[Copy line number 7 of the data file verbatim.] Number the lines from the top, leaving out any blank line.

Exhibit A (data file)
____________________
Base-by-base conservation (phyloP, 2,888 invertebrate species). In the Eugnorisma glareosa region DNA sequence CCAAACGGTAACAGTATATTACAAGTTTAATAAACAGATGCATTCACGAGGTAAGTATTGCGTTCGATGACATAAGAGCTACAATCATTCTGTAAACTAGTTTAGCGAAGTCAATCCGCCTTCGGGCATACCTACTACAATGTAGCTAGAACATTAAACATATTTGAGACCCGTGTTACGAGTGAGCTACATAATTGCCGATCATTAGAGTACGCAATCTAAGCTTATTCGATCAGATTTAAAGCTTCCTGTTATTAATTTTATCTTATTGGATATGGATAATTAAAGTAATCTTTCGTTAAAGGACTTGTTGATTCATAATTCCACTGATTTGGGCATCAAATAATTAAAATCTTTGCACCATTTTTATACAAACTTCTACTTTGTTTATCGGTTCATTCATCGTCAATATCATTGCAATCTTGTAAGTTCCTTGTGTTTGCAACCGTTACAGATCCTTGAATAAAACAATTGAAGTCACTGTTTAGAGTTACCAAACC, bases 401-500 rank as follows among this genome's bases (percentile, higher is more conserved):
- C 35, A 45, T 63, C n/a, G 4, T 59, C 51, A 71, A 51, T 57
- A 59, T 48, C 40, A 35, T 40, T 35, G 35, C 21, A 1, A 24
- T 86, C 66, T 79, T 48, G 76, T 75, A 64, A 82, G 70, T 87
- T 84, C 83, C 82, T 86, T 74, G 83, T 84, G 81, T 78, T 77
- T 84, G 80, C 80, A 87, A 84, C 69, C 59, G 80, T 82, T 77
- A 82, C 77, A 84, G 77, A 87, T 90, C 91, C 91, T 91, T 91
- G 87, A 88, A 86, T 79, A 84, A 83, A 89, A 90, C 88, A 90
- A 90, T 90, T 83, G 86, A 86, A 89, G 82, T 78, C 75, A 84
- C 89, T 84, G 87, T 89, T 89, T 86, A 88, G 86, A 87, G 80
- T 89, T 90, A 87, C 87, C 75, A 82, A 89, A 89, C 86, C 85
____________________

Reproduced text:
- A 82, C 77, A 84, G 77, A 87, T 90, C 91, C 91, T 91, T 91